This section is from the book "Science Of Legal Method", by Ernest Bruncken. Also available from Amazon: Science of Legal Method.
It is certain that one need not expect better or juster results from such technical decisions than from free ones. Generally speaking, it is undoubtedly much easier to decide a definite case correctly than to establish an abstract rule universally applicable for all imaginable cases; and surely it can hardly be maintained seriously that such a rule will invariably result in the fairest decision, even in those cases which nobody had thought of when the rule was made. As a matter of fact no such thing is attempted by the technical judicial method of decision; its goal is quite different. A rule is to be framed, not necessarily always just, but at least certain, that can be ascertained in advance and will afford protection against arbitrary and biased judgments. In order to attain this end, the judge is to be subjected, bound hand and foot, to a rule that determines all things in advance.
If an inference may be drawn from the experience of four centuries during which this legal technicalism held undisputed sway, it would seem that this goal has never been reached, and that it can never be attained. In the countries where the technical method prevails, the decisions are no more certain, even by a hair's breadth, and the courts not a whit less arbitrary, than under the "jus civile" of the Romans or under the common law of Englishmen and Americans. Even the most ordinary interpretation of a statute, consisting in the discovery of the legislative intent, gives rise to so many doubts that a man who wanted to misapply the law would have to be peculiarly inept in order to find the paper fence of the statute an obstacle. Really, no possible harm could be done if we renounced once for all our attempts at making the law certain and guaranteeing its unbiased administration by means of fictions and rules of construction.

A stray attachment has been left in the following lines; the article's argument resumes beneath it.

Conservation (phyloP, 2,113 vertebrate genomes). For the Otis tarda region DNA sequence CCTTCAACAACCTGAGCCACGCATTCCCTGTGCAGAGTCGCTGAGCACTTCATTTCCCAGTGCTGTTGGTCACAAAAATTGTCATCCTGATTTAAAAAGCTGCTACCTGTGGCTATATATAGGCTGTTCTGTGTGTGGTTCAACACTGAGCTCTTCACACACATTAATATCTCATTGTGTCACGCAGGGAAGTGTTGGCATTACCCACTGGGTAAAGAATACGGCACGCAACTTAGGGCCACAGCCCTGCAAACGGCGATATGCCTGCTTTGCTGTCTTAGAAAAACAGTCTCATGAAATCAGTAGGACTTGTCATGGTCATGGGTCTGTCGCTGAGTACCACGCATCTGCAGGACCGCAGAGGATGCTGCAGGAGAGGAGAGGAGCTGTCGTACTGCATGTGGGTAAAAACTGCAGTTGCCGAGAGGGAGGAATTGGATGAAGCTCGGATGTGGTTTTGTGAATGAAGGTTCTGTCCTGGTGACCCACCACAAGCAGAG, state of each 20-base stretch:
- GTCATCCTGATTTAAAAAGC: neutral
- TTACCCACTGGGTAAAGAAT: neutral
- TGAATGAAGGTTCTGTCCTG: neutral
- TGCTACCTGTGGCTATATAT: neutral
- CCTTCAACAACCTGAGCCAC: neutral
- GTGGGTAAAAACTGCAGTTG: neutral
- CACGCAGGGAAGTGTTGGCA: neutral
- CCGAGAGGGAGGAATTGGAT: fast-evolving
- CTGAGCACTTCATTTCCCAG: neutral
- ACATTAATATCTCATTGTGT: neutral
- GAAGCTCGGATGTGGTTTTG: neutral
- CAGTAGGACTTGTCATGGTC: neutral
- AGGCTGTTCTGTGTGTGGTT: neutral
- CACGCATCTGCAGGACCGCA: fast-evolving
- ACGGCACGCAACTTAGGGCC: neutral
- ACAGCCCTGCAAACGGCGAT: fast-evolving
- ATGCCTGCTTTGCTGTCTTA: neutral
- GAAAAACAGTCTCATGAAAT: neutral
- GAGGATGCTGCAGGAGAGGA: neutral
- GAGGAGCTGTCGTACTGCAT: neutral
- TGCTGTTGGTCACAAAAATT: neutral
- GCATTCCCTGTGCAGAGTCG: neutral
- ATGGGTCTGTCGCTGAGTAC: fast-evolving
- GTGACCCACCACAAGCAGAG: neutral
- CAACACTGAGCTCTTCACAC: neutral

If the prevailing doctrine were really meant seriously, it would be necessary to overrule every motion of a party, whether the motion of plaintiff for leave to bring suit, or the motion of a defendant for leave to interpose a demurrer, a motion in the course of an action or a motion in an "ex parte" proceeding, unless an express provision could be shown in the statute directing the court to grant the motion. Such is said to have been the rule in Rome, according to the account given by Gaius (though quite unreliable), in the days when "legis actiones" were in vogue. Then every action had to abate that was not founded on a specific "lex." Not one of the modern codes takes this position. All of them admit at least analogies and rules of construction. According to these, it suffices if by the statute a similar motion would have to be granted, or even if the claim could be made to appear by construction to be in harmony with the law as declared. The prevailing doctrine justifies the application of a statute in cases which the legislator obviously never had in mind, by saying that the legislator, if he had thought of them, would have treated them as he treated similar cases, or as he treated those cases which serve as starting points for the work of logical construction.
Every analogy, however, and every rule of construction implies (to use the expression of Gustav Rumelin) a "value judgment"; the implied assertion is always that by means of the analogy or the rule of construction a fair result may be obtained. No doubt that is correct, for otherwise one could hardly maintain that the legislator would have decided in the same way if he had thought of such cases. But if that is really the case, then the technical method of decision also leaves so much to the discretion of the judge that it affords practically no advantage at all over freedom of decision.